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Robert Stephens, CFA
Robert Stephens, CFA
Articles (373) 

Adopting a Successful Investing Mindset in the Current Crisis

How viewing your investments differently could improve your returns

May 21, 2020 | About:

The uncertain economic outlook presents numerous buying opportunities for long-term value investors, in my opinion. However, it can be difficult to adopt the right mindset to take advantage of them when economic data is weak and investor sentiment is highly changeable.

Looking at the following viewpoints and strategies of successful value investors such as Warren Buffett (Trades, Portfolio), Benjamin Graham, Peter Lynch and Seth Klarman (Trades, Portfolio) has been of great help to me.

Focusing on value

It is tempting for any investor to constantly monitor changing stock prices. They can have a dramatic effect on your portfolio’s valuation when volatility is high across the stock market.

However, focusing on the underlying value of your investments rather than their short-term price changes may be a better idea. It could make it easier to spot discrepancies between what you think a company is worth and its current price, which may suggest there is a value opportunity on offer. As Berkshire Hathaway (NYSE:BRK.A) (NYSE:BRK.B) chairman Warren Buffett (Trades, Portfolio) famously said, “Price is what you pay. Value is what you get.”

Ignoring your emotions

Becoming increasingly fearful during an uncertain period for the economy is normal. No investor can expect to have no emotions during periods where their holdings are falling in value.

However, ignoring those emotions when deciding how to apportion your capital is imperative. Emotions can lead to overly-cautious behaviour during market downturns, as well as overconfidence in bull markets. Self-discipline is required to use company fundamentals when determining the most efficient use of your capital.

Successfully using this strategy is a key reason for Peter Lynch’s 29% annualized return while running the Magellan fund between 1977 and 1990. According to Lynch, “The trick is not to learn to trust your gut feelings, but rather to discipline yourself to ignore them. Stand by your stocks as long as the fundamental story of the company hasn’t changed.”

Predicting stock market movements

Trying to guess the stock market’s future price movements could be an unproductive use of your time. It is impossible to know how a wide range of variables will impact on stock prices.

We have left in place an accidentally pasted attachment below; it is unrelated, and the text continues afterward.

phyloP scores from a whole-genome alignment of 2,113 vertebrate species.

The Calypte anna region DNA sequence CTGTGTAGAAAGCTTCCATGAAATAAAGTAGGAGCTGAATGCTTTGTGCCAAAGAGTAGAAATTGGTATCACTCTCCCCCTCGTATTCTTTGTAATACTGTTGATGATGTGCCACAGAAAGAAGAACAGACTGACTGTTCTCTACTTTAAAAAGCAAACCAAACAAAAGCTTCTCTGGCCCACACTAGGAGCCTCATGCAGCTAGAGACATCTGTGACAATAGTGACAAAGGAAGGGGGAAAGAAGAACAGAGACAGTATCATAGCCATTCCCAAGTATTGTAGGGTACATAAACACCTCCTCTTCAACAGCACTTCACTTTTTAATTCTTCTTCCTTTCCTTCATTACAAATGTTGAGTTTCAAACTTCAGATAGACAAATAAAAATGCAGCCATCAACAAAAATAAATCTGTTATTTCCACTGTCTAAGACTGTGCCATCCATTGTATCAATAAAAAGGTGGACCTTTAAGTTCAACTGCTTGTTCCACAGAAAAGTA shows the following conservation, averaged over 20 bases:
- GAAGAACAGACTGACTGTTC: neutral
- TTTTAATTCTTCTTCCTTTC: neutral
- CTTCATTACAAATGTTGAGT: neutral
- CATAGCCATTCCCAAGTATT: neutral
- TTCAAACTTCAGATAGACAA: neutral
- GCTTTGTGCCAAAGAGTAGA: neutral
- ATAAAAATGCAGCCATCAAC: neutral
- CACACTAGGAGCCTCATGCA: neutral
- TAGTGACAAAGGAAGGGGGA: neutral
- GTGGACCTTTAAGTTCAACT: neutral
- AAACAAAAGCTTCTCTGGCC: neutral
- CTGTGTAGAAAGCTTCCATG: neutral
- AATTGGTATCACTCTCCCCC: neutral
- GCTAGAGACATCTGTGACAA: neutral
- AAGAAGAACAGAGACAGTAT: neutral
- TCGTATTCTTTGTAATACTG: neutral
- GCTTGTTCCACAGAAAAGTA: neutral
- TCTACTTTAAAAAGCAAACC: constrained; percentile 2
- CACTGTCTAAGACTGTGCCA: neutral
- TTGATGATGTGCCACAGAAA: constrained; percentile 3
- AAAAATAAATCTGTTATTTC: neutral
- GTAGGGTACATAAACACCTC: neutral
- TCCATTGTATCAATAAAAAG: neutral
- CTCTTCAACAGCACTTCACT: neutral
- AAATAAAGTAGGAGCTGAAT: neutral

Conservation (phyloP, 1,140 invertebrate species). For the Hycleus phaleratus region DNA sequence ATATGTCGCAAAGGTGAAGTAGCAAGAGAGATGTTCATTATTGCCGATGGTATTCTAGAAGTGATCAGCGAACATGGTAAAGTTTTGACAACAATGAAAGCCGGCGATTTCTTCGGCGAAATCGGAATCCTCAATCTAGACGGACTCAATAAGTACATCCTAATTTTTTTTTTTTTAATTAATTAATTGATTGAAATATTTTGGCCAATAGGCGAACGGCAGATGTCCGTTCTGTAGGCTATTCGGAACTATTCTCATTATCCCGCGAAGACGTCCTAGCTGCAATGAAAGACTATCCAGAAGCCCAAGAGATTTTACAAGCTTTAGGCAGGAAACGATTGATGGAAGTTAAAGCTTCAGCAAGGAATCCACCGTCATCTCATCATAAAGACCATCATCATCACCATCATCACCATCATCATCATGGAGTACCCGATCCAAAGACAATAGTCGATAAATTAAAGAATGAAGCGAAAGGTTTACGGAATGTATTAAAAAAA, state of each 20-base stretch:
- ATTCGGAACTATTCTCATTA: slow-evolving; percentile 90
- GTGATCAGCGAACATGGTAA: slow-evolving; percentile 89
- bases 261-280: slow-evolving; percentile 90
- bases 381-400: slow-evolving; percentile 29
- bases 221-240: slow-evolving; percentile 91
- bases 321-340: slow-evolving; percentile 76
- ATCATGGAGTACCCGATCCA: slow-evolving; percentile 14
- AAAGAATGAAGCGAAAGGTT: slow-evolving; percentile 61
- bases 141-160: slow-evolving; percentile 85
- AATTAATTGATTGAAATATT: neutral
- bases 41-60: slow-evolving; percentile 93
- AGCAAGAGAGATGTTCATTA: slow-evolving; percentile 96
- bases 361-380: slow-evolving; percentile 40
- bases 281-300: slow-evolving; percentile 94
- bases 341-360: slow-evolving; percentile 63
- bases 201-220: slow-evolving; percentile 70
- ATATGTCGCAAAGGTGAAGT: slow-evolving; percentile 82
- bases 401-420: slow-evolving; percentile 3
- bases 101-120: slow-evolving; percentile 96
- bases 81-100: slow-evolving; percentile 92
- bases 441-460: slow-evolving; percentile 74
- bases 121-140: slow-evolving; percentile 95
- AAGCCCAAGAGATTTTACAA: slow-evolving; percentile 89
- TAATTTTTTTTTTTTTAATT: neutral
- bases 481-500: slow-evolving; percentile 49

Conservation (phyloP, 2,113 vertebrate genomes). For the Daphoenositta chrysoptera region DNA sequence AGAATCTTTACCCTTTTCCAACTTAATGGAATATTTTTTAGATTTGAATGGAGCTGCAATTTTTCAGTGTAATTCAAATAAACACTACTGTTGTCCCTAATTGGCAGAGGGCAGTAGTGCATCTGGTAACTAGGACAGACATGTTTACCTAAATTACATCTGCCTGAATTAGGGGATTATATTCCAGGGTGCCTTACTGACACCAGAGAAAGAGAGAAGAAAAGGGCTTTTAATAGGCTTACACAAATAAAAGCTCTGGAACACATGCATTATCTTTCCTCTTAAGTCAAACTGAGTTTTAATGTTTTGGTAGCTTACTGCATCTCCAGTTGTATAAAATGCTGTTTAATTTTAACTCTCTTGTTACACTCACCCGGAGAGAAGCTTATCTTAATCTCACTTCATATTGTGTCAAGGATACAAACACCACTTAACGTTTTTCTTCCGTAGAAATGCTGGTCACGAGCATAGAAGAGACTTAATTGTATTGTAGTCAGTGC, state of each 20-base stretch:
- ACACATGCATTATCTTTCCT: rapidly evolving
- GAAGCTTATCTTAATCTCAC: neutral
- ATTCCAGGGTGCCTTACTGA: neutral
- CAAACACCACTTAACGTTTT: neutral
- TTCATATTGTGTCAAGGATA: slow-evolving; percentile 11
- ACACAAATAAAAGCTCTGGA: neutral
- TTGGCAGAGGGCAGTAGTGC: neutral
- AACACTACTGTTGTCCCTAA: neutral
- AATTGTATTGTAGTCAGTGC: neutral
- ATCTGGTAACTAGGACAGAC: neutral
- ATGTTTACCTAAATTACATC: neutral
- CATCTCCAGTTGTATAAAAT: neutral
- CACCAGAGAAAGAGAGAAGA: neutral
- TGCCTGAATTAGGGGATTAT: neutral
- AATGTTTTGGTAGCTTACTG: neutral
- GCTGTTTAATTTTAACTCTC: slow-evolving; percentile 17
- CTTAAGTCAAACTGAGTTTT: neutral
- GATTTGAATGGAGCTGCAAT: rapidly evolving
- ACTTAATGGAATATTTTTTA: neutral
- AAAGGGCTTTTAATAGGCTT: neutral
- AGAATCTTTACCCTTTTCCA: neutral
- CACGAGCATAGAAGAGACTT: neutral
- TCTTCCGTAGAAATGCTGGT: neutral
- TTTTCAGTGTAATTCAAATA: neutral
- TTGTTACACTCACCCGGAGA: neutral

Therefore, focusing your attention on analyzing the strengths and weaknesses of companies could be a more efficient strategy. It may allow you to find companies that can survive the economic downturn and even benefit from it.

Avoiding the temptation to try to predict the stock market’s future performance has previously been discussed by Baupost chairman Seth Klarman (Trades, Portfolio), who has delivered 20% compounded returns since the group’s creation in 1983: “In reality, no one knows what the market will do; trying to predict it is a waste of time, and investing based upon that prediction is a speculative undertaking.”

Investing in real businesses

Adopting the mindset that you are a part-owner of the companies held in your portfolio could make it easier to take a long-term approach to investing in an economic downturn.

Investors who view themselves as a part-owner of a business may be less inclined to speculate on volatile stock prices compared to other investors who consider their investments to merely be names and numbers.

This approach was used by the father of value investing, Benjamin Graham, to apportion his capital throughout his successful investing career. As Graham once said, “A stock is not just a ticker symbol or an electronic blip; it is an ownership interest in an actual business, with an underlying value that does not depend on its share price.”

Disclosure: The author has no position in any stocks mentioned.

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